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The Appearance and Disappearance of Moors in Spain: What Color Were They?

Tiffany Ruby Patterson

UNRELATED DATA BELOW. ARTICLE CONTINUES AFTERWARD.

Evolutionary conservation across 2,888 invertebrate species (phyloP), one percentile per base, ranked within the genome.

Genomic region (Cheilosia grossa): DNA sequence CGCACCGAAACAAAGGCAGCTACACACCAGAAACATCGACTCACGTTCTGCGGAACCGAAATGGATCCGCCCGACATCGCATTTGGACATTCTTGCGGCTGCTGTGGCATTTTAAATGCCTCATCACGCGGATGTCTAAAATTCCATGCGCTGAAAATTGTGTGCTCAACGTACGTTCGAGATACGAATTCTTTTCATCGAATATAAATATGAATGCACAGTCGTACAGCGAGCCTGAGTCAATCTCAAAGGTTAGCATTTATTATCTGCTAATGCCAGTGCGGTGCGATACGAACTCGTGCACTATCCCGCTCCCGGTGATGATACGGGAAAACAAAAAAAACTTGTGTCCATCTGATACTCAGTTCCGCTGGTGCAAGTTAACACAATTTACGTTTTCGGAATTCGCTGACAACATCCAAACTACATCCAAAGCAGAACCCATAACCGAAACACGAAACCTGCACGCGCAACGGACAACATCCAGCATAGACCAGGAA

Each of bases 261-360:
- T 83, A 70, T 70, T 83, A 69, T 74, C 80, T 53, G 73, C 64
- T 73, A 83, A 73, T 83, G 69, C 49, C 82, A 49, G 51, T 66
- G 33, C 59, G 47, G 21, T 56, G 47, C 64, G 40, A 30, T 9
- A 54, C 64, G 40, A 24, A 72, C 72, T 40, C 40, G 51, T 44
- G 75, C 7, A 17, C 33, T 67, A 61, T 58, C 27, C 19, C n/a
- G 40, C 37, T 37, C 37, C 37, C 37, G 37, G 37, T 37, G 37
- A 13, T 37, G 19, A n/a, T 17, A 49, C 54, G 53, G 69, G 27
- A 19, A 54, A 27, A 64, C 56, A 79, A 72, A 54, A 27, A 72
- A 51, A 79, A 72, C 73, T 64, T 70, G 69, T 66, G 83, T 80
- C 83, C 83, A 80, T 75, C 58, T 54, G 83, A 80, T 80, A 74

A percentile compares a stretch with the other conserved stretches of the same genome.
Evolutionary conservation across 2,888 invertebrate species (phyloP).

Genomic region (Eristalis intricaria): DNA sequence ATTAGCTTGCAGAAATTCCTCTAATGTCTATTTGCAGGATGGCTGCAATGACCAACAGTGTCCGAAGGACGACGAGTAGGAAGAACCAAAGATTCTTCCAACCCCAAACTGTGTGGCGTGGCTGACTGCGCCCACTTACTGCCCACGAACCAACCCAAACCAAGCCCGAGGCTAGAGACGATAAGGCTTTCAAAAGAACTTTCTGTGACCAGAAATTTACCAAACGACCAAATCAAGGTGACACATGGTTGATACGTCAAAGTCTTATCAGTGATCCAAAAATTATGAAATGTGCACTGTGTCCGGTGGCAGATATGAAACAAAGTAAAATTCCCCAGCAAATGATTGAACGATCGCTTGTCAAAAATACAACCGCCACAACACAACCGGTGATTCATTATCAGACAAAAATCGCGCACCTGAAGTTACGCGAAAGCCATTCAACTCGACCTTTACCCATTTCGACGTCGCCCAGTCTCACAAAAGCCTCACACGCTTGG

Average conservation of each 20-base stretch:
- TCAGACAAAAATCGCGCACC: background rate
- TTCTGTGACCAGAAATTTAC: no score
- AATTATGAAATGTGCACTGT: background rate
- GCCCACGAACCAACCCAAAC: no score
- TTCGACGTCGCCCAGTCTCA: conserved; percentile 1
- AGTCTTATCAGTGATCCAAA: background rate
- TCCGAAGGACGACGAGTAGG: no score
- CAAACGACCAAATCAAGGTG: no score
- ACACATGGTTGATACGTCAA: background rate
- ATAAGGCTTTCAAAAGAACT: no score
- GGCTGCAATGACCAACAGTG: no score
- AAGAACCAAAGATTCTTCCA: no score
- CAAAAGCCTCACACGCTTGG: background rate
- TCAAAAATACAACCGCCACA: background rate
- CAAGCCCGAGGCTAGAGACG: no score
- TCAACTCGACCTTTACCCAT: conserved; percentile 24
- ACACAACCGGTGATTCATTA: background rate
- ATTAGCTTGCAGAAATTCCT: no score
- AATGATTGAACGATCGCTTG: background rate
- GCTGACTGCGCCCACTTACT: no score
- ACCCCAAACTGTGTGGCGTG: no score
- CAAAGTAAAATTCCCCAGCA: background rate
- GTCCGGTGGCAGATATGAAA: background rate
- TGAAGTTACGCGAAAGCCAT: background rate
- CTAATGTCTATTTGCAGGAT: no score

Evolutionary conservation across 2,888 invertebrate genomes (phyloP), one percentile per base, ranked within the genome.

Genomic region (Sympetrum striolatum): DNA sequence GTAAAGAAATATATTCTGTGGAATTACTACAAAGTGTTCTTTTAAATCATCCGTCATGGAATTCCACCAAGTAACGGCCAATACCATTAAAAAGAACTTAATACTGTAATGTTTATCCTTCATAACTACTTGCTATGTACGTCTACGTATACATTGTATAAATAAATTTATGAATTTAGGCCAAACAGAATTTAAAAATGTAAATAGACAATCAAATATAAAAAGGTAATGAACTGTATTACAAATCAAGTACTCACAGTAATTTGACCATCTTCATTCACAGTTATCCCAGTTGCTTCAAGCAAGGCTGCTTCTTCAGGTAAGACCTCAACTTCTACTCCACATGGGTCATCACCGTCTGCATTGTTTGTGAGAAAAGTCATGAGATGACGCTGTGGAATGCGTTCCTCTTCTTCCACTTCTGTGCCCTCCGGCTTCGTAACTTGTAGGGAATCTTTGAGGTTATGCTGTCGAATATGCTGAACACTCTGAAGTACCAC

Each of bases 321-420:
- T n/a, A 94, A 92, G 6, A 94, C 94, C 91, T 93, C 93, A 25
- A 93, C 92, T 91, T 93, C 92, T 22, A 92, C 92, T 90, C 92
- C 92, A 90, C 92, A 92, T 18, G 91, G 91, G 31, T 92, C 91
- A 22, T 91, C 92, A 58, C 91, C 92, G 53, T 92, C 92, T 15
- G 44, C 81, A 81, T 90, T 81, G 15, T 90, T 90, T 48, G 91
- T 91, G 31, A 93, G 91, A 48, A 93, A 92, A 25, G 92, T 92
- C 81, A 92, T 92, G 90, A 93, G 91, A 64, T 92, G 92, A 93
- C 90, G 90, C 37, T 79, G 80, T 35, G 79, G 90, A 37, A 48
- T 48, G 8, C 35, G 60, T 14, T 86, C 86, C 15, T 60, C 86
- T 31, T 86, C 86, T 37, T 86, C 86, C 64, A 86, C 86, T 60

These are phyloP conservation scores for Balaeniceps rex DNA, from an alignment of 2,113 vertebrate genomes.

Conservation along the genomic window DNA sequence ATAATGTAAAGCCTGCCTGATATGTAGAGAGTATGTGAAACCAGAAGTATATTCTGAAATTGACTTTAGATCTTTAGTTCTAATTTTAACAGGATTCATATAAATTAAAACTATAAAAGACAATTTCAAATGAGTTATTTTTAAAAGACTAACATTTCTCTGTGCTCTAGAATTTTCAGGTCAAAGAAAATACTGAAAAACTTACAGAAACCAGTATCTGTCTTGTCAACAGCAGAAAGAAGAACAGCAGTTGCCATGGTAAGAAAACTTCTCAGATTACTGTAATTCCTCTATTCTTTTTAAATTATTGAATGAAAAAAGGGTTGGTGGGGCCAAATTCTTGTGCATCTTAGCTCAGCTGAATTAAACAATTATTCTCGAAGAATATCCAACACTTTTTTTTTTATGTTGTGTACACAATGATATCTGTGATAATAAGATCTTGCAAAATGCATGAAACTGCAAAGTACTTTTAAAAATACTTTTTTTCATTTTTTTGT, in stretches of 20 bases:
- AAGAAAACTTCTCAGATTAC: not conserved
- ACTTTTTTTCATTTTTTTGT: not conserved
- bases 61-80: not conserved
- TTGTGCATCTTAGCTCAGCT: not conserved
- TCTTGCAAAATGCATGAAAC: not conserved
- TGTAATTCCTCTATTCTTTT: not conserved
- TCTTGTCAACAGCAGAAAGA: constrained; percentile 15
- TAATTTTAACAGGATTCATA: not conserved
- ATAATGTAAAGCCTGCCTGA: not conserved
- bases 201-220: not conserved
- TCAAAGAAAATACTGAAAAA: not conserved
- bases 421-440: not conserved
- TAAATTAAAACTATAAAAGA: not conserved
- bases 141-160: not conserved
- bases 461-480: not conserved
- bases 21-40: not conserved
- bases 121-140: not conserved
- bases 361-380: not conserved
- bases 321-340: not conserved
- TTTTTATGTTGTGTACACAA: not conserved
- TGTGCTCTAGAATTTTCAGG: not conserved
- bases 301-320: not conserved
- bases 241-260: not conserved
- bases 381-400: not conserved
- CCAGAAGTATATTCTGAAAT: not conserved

Racial discourse in the modern world turns on color and so much of our understanding of earlier periods is filtered through a modern notion of color and race. Confronting Europe and Africa in the centuries prior to the Atlantic slave trade presents particular difficulties if that encounter is understood solely within the framework of a “modern” racial discourse. Yet to understand this discourse, we must telescope back to that earlier period in which Africans and Europeans confronted each other before the Atlantic slave trade, during a moment of conquest. We must begin with the Iberian peninsula and the creation of the first and only “black” state in Europe, as well as the point of departure for the Atlantic slave trade. Here Africans, Europeans, Jews, and Arabs fashioned a complicated world out of conquest, imperial control, and economic and military power. Here too, notions of difference based on color, religion, ethnicity, culture and civilization evolved over a period of eight centuries until the expulsion of Moors, Jews, and Arabs and some of their progeny.